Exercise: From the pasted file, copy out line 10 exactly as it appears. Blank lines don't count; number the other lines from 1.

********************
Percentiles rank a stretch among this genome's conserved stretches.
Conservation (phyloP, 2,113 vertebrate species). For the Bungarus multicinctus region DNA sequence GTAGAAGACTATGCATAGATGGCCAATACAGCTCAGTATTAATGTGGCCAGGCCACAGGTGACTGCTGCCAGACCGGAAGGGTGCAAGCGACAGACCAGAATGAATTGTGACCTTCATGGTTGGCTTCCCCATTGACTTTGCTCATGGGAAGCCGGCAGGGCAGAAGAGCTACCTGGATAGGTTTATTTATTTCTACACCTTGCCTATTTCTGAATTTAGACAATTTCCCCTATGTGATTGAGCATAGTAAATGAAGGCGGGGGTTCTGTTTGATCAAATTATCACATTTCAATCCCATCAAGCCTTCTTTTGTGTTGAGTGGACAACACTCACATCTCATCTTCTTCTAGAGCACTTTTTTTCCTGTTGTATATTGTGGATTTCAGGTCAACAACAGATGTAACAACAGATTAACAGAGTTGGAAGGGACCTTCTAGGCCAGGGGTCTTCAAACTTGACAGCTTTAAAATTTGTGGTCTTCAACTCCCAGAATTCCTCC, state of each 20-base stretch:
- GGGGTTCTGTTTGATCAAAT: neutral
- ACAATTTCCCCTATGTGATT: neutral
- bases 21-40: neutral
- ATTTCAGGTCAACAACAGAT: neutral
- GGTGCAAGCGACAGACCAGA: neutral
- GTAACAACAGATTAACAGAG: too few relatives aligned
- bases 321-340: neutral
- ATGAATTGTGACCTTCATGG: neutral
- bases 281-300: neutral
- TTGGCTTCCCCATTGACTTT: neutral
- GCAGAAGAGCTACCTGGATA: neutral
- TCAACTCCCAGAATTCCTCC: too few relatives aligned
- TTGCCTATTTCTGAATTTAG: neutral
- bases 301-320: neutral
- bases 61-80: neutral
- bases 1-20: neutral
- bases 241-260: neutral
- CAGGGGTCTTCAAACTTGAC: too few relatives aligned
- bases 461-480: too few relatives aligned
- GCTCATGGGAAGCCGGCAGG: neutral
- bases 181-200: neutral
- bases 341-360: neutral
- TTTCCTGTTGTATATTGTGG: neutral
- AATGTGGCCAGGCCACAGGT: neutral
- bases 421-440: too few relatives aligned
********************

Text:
- ATGAATTGTGACCTTCATGG: neutral